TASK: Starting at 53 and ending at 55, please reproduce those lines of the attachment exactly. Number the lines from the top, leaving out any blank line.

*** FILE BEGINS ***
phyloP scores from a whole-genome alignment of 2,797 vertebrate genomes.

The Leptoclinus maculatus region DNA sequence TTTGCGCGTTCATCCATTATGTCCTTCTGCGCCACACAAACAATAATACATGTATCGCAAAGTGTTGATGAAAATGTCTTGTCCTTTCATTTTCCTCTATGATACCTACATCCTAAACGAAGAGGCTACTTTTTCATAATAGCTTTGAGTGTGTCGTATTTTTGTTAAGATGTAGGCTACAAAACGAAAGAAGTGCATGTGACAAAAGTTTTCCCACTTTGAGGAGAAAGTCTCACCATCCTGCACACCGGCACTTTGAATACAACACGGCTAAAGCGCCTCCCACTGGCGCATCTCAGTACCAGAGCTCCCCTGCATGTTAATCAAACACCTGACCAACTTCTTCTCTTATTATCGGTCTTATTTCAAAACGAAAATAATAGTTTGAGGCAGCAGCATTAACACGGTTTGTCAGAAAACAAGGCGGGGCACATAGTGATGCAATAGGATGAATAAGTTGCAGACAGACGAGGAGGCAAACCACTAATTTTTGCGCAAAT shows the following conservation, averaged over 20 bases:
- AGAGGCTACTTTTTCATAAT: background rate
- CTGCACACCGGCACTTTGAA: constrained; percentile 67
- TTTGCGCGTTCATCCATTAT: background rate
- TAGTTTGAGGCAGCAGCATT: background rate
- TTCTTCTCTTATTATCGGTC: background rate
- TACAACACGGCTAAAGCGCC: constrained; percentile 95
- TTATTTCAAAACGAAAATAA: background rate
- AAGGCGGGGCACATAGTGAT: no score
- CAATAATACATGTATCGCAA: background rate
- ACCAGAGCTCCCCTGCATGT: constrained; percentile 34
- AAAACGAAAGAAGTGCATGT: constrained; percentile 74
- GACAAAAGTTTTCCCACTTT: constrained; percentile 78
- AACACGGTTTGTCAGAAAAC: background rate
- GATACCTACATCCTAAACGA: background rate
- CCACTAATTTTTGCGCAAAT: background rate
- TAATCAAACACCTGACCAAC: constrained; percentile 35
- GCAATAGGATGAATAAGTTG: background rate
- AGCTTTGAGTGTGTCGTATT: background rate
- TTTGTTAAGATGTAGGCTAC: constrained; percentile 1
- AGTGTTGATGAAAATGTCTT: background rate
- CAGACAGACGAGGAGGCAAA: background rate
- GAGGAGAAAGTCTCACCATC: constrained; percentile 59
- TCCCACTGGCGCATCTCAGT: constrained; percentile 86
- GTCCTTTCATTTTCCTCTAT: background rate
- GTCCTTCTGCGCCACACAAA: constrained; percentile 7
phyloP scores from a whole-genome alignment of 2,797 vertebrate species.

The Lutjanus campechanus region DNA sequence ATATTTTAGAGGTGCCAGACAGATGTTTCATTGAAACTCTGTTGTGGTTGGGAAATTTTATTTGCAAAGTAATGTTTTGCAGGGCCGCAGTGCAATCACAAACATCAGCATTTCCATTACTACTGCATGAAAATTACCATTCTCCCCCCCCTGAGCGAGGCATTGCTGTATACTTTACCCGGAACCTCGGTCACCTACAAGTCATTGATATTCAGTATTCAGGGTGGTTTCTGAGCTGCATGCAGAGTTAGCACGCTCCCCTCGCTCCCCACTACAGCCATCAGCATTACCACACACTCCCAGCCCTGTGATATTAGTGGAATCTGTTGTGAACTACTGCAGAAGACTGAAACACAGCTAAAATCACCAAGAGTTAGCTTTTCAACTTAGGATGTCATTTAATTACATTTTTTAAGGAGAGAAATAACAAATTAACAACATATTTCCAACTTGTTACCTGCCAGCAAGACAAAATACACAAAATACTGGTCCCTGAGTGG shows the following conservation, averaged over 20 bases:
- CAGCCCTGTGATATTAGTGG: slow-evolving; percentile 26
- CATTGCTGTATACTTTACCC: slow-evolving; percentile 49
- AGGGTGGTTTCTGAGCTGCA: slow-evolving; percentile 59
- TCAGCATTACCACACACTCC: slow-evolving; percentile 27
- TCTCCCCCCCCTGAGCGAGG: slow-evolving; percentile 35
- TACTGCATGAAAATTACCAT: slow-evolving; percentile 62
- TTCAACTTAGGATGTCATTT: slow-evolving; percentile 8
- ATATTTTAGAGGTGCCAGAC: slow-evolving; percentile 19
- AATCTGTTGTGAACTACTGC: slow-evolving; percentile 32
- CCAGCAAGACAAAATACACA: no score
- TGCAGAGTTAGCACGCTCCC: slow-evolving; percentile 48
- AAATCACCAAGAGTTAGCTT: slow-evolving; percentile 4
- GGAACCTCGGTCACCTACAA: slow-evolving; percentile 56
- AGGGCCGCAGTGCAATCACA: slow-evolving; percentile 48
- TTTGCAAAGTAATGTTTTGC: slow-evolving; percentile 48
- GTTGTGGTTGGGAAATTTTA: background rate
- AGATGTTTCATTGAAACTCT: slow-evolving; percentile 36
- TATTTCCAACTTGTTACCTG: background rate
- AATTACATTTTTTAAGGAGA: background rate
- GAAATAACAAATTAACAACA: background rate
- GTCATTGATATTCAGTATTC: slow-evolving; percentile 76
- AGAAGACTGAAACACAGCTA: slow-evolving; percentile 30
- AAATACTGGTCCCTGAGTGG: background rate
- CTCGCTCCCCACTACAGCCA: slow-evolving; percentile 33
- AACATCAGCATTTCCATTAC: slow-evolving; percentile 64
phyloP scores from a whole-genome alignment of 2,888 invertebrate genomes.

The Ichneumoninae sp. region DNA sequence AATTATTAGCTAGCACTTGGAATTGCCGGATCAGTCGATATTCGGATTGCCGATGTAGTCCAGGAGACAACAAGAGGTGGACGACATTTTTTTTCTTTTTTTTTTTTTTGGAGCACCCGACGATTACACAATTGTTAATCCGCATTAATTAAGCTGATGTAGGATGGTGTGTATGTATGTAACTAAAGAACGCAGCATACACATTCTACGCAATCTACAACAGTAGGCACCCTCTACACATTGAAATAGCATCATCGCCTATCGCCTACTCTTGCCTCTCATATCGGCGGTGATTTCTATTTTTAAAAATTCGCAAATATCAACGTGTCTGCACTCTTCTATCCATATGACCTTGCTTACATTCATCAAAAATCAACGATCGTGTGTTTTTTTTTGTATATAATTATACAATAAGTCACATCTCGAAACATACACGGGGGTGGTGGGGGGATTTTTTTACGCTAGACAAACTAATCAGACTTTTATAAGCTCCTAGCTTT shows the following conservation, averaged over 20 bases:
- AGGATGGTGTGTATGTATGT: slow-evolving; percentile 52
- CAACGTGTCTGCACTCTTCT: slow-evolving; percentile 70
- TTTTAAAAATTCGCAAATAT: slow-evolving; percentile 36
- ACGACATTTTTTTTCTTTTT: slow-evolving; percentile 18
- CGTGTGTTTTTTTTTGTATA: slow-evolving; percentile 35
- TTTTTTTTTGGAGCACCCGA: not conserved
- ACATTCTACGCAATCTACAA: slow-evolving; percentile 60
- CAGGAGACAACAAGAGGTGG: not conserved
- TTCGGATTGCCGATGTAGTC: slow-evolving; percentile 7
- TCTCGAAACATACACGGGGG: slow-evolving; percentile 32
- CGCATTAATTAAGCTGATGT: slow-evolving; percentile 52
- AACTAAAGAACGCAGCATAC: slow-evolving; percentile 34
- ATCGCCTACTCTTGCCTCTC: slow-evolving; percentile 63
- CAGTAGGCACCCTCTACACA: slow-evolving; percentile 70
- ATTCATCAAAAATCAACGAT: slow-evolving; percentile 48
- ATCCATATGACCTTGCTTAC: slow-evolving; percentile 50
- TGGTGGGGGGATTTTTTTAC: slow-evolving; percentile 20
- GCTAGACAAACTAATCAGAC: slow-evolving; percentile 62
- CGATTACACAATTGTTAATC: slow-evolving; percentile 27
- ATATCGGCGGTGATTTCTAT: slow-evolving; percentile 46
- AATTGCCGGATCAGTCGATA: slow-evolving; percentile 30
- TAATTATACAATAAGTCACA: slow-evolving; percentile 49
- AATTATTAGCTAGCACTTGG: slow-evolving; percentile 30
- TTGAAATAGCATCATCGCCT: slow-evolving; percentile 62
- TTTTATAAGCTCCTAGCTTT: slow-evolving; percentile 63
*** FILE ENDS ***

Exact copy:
- CTCGCTCCCCACTACAGCCA: slow-evolving; percentile 33
- AACATCAGCATTTCCATTAC: slow-evolving; percentile 64
phyloP scores from a whole-genome alignment of 2,888 invertebrate genomes.